A recent paper jointly published by the Depository Trust & Clearing Corporation (DTCC) and consultancy The Field Effect reveals that transaction reporting for securities financing trades may create five times as many reports as trades when the regulation is live. The paper also expects the SFTR to impact trade booking models significantly and to affect 60% of current processes, resulting in the need to develop new processes.

In addition, the new regime may create changes to sources of collateral supply within the market, which could result in the industry having to make provisions to ensure that these unintended consequences do not result in collateral supply and liquidity issues.

The challenges should not be underestimated, according to Gernot Schmidt, product manager, regulation, at SimCorp. “From a buy-side perspective, the general market consensus is that the SFTR, like Emir, will be disruptive, because the data required for the reporting is so broad. It is a very fragmented landscape and there is no natural and central point from which to access the data across the life-cycle events and collateral.”

No easy task
One of the biggest issues is the bilateral nature of the securities finance world, particularly on the repo side, which means transactions have different terms, types and percentages of collateralisation, as well as re-hypothecation of assets and complex collateral chains. As a result, gathering, enriching and collecting the data for these transactions is no easy task.

Firms are still encumbered with many disparate legacy processes, with data often siloed and stored in systems that are not related to trading technology. The securities finance industry also has much higher levels of manual processes than other product areas, which means that extracting the data is costly and time-consuming.

Not surprisingly, automation is the key, but the DTCC and Field Effect paper also recommends that firms develop a ‘reconciliation break’ strategy to ensure that efficient data management processes have been adequately reviewed.

The first step, according to Schmidt, is that market participants should look at their operating model for SFTR, their collateral management and trade life-cycle processes. “This can be seen as an opportunity for people to assess and streamline their models, not just for SFTR but for other regulations. For securities finance, though, they should ask the question, ‘do we want to take back ownership of our securities lending programmes or do we want to continue to delegate?’ In both cases, there will need to be an integrated architecture and reporting platform that collects and enriches the data as well as the pieces of underlying collateral.”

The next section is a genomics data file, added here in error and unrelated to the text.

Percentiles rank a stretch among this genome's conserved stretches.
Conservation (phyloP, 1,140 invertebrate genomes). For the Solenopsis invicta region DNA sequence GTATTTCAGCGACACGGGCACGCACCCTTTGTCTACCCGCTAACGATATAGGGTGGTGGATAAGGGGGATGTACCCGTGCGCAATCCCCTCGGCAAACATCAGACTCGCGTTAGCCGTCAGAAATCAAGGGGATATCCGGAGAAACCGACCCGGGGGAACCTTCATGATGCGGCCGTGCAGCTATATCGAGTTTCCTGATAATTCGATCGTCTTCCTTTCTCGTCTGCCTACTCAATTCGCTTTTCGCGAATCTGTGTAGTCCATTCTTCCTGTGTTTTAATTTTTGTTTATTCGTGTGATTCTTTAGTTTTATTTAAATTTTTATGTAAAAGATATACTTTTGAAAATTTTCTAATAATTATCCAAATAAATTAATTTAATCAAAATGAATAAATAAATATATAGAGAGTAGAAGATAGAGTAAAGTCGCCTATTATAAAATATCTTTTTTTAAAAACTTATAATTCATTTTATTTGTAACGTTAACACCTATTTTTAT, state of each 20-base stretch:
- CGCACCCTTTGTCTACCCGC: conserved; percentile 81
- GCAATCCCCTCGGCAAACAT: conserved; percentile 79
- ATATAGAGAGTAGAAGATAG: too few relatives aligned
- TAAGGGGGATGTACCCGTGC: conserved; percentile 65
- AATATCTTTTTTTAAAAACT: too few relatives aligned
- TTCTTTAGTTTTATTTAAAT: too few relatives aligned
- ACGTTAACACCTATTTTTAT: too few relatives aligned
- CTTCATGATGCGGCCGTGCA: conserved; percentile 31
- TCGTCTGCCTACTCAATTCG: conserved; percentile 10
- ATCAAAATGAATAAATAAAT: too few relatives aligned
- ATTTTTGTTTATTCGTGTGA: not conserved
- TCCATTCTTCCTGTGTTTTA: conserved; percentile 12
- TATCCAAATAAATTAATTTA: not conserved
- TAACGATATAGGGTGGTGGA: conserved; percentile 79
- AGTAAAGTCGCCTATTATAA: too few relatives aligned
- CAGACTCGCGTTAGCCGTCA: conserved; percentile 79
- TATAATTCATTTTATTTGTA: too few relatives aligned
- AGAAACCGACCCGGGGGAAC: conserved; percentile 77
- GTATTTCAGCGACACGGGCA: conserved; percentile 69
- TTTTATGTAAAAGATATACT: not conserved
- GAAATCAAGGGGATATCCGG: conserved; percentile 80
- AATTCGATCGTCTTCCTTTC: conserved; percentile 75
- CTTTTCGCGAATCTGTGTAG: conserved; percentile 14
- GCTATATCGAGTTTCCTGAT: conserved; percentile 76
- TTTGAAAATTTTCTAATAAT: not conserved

The advice is not only applicable to Europe-based organisations but also to an EU branch of a third-country counterparty. For example, if a US pension fund conducted a securities lending transaction with a Paris office of a Swiss bank, it would be in scope, even though neither the lender nor the borrower’s principal office is in the EU.

“Firms outside of Europe who operate a global programme certainly understand that their programmes need to be SFTR-compliant when dealing on behalf of a European borrower or lender,” says James Day, regional head of securities finance at BNY Mellon.

“There may be a segment of market participants that are perhaps less familiar or perhaps less comfortable with some of the requirements and they may consequently restrict their securities lending activities to the US and Asian counterparts. That said, I think the larger lenders will assist clients to comply with SFTR and all of its associated requirements.”

Although it is too early to determine how the landscape will unfold, vendors have been busy working on different solutions that remove the necessity for manually intensive intervention. The problem is how they will meet the timeframes if market participants all go for the same vendors.

“There are only a handful of key vendors providing solutions in this space and the danger is that there is a 12-month timeframe,” Day adds. “What happens if many of the institutions sign up to the same one? Will they have the capacity and ability to deliver? Will it be the case of the biggest and best first, and then the rest?”